Seen from north shore two-man crew prepare to unfurl second main sail of small sailing craft on Lac Saint Louis, a part the mighty Saint Lawrence River, as the winds pick up blowing across the waves.
Judging by the numerous “white caps” all around them it seems their timing is spot on during this sunny, warm yet windy Sunday afternoon.
We were visiting the famous Stewart Hall in Pte. Claire to view a minor art exhibition allegedly put on to mark Canada’s 150th anniversary afterwards we walked towards the Lac Saint Louis which borders the old mansion’s grounds.
Stewart Hall originally an “old money” mansion belonged to the Stewart family, who later donated it to Pte.Claire to be used as a community center .
The well kept grounds behind Stewart Hall is a small wooded park with benches and a sort of “sea wall” bordering the water allowing visitors a chance to relax and see the activity on the lake normally teaming with sail boats and other pleasure craft during summer.
I took this long distance picture while sitting on one of the benches and viewing many small craft out on the lake along with various waterfowl like ducks and seagulls flying or floating around near shore.
This is my contribution for WP single word prompt:”UNFURL”.
We were mostly perplexed to see a Seadoo watercraft carrying two people tearing across the rapids in what we assumed was a verboten area of Lake of Two Mountains part of the mighty Saint Lawrence River.
While my friend and I were sitting relaxed in our Cape Cod wooden chairs on the Baie d’Urfe municipal wharf one late Sunday afternoon admiring the fast water flowing past the rapids we heard the sound of an outboard motor racing full throttle screaming mixed with the flap-flap-flap of the watercraft bouncing around smacking the water surface.
I stood up to watch the small craft zip by the rapids section onto calmer waters amazed that nothing happened to it knowing that out there submerged rocks lurked which would easily smash that speedy Seadoo throwing both the operator and his girlfriend into the fast waters causing an emergency.
As my pictures show everything turned out OK this time however, what about the next?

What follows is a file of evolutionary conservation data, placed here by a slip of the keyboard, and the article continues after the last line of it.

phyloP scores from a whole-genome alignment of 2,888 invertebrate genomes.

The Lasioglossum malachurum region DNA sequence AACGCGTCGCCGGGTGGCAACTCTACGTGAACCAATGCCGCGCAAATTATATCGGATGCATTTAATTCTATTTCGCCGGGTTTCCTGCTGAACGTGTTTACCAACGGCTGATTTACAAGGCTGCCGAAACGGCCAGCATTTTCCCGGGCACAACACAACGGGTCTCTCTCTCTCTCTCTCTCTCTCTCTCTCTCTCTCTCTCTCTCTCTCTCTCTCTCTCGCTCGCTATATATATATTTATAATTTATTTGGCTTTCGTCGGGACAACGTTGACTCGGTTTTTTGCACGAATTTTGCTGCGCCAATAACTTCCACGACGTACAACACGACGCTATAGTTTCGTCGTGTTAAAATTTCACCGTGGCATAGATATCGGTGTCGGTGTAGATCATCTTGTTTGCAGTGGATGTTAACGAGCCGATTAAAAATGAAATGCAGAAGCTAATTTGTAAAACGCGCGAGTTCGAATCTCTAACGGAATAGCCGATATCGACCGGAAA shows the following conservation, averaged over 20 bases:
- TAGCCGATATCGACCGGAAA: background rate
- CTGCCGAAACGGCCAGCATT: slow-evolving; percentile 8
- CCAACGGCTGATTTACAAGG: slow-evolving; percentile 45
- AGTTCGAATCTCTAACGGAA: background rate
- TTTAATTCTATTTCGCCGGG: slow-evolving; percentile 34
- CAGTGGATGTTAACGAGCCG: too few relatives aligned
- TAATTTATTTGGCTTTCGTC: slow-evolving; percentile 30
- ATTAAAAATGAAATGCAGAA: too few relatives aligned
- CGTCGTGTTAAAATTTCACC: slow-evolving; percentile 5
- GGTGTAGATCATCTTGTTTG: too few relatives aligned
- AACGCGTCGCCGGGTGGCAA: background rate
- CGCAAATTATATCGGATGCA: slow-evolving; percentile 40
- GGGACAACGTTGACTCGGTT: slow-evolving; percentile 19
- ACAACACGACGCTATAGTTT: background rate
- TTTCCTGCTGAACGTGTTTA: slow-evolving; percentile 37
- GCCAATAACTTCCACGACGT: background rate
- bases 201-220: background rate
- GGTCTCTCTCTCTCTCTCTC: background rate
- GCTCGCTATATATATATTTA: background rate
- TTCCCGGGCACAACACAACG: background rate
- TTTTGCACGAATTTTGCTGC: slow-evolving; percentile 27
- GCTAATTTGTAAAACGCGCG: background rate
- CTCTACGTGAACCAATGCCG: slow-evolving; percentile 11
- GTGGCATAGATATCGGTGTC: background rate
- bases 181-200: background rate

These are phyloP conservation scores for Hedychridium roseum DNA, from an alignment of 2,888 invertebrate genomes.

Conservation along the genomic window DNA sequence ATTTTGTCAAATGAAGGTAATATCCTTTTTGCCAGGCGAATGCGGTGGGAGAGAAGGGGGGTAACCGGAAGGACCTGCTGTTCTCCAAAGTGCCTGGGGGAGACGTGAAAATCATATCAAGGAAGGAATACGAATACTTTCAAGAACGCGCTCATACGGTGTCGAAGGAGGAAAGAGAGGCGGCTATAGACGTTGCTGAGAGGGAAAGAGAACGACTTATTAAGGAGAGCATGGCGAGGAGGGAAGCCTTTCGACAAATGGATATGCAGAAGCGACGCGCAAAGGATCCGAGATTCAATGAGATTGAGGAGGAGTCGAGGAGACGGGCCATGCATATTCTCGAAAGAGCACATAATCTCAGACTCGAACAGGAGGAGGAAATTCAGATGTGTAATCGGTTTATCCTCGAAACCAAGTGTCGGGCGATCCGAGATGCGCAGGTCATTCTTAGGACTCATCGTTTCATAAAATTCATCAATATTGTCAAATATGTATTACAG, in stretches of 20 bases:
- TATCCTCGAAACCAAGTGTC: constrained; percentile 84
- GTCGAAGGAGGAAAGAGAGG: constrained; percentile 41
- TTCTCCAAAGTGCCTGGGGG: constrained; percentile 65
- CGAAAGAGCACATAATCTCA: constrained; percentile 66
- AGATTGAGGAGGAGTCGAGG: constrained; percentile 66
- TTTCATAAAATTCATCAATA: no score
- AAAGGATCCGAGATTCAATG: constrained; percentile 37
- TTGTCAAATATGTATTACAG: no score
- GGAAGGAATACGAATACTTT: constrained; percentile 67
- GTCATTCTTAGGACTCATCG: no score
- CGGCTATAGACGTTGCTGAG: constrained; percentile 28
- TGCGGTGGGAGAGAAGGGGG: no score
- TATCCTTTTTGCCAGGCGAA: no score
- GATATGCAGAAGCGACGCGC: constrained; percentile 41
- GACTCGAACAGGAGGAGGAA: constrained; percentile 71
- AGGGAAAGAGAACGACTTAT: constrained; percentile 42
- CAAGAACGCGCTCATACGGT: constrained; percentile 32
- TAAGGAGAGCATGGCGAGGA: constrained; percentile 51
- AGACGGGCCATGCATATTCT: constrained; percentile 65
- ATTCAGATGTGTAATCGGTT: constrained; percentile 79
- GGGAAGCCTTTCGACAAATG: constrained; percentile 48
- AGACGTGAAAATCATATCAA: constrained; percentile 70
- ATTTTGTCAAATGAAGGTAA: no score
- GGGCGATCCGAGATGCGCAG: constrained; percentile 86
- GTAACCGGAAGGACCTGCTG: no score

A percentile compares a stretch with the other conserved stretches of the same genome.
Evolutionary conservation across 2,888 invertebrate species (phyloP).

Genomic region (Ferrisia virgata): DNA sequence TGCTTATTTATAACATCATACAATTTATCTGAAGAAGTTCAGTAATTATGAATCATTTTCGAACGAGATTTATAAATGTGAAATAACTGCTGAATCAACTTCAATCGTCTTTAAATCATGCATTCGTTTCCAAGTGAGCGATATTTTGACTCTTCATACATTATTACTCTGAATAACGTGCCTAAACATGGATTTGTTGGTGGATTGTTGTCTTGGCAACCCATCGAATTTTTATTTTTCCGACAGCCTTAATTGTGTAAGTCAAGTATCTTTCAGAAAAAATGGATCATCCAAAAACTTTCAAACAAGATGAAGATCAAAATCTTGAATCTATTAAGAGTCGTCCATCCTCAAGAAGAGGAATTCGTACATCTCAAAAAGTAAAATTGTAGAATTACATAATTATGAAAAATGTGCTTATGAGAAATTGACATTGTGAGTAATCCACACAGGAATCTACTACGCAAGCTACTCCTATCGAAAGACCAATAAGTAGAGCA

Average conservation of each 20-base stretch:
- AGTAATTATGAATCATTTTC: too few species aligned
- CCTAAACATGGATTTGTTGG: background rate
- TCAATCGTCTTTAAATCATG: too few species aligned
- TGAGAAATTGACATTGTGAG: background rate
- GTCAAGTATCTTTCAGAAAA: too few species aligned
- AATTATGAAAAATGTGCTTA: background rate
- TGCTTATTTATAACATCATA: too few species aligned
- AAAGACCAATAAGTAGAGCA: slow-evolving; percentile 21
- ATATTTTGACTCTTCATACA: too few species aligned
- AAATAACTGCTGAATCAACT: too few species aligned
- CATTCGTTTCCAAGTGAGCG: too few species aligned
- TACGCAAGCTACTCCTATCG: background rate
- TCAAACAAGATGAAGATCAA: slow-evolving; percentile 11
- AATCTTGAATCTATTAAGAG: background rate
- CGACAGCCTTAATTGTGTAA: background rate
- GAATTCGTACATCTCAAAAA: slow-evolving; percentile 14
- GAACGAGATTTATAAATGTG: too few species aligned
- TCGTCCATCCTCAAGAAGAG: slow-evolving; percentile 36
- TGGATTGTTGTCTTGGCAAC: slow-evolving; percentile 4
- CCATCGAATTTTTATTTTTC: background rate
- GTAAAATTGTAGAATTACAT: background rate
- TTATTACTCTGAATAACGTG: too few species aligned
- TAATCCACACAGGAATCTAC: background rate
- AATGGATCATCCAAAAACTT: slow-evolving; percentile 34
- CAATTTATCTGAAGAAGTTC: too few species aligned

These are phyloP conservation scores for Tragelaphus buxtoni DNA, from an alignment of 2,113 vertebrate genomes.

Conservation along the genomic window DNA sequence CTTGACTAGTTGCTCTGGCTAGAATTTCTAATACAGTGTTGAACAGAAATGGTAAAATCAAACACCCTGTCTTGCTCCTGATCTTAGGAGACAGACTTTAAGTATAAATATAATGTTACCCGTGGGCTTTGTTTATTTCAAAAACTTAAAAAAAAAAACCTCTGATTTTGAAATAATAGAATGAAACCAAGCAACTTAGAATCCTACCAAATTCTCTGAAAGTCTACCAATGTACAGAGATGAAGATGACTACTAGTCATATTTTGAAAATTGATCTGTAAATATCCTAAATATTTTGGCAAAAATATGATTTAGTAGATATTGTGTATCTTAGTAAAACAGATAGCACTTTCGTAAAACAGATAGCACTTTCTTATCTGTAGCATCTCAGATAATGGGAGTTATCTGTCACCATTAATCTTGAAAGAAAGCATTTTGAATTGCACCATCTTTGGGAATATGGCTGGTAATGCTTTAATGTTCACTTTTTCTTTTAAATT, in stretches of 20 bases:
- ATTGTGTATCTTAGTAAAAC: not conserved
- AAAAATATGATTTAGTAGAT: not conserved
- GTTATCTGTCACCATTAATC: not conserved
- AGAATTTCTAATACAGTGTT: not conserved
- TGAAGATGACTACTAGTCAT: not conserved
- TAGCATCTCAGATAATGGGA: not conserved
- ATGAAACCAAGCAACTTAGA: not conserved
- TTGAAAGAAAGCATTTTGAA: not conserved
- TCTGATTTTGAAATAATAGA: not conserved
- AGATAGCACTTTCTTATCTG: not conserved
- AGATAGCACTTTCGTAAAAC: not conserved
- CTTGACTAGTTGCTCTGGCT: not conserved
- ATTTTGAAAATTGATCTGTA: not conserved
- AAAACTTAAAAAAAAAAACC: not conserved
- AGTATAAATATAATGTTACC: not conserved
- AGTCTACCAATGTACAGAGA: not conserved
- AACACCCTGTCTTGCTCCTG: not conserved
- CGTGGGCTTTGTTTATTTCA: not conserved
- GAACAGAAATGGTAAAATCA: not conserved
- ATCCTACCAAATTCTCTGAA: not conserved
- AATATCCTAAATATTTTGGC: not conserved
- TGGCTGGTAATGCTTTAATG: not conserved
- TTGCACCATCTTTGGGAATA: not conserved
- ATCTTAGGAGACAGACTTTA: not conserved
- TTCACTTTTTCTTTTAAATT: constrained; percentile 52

This is my contribution for WP single word prompt:”PERPLEXED”.
Ottawa river depth varies from 12 to 119 meters deep just below the Parliament block according to one chart however, because of various man-made dams, locks, etc water levels average about 58 meters. That bridge which is nearby, most probably crosses a more shallower part of river however, I can only guess.
This river meanders over a lot of territory and even forms a sort of border between the provinces of Ontario and Quebec in one area.
It’s source is Lake Capimitchigama, in the Laurentian Mountains of central Quebec after which it flows west to Lake Timiskaming and onto the inter-provincial border area mentioned.
Most of the river is in Quebec, about 65%, and the rest in Ontario, with an overall area covered of 146,300 square kilometers ending at the junction of the Lake of Two Mountains and Saint lawrence River at Montreal, Quebec.
The deepest part of this river is at the town of Deep River( the name derived), Ontario where a recorded natural depth is 123 meters(402 feet). The town is directly across or opposite Quebec’s laurentian Mountains.
The water levels change continuously because of seasonal and weather conditions as well as hydroelectric dams on this waterway.
This my contribution for WP single word prompt:”Depth”.
These Lake Saint Louis whitecaps are the result of a blustery overcast day during the last week in April 2015. I was visiting someone in Dorval and stopped my car near Lakeshore Road to take a number of pictures of this lake, this is one of them.
This lake is actually a large bay for the mighty Saint Lawrence River given its name in 1611 by French explorer Samuel de Champlain because of a tragedy that happened close-by when one of his men called Louys drowned there.
While taking a shortcut back from a scouting-hunting expedition accompanied by two aboriginal Americans, Louys probably lost his life along with one of his companions on what today called the Lachine Rapids. Before modern times when much development and alteration of the landscape happened, the Lachine Rapids that adjoin and are a part of the lake were a very treacherous place to navigate by canoe as Louys and the natives with him experienced, two of them died there.
The lake itself is a dangerous place under adverse weather conditions and whitecaps are common when enough wind is blowing.
When I took this picture it was in color however, as an experiment it is now black and white to add a bit of mood and seriousness.
The canard tale in this short video is real despite the combination of these two words each one meaning to lie. They have evolved in the English language as meaning a falsehood, lie, or cheap trick. These ducks are the real McCoy, “canards vrai” translated into French from where ‘canard’ (duck) derived and this video is a story or tale.
I took these photographs over two summers most of them at our municipal artificial lake and others at Lake Saint Louis which is part of the Saint Lawrence River system. Montreal, an island, sits straddled by the river therefore, Montrealers have ample opportunities each year to see various waterfowl that return each Spring some to nest and breed on its shores. Before I forget, I also took a couple of pictures in Ottawa on the Rideau Canal, those are the ducks resting on the boards.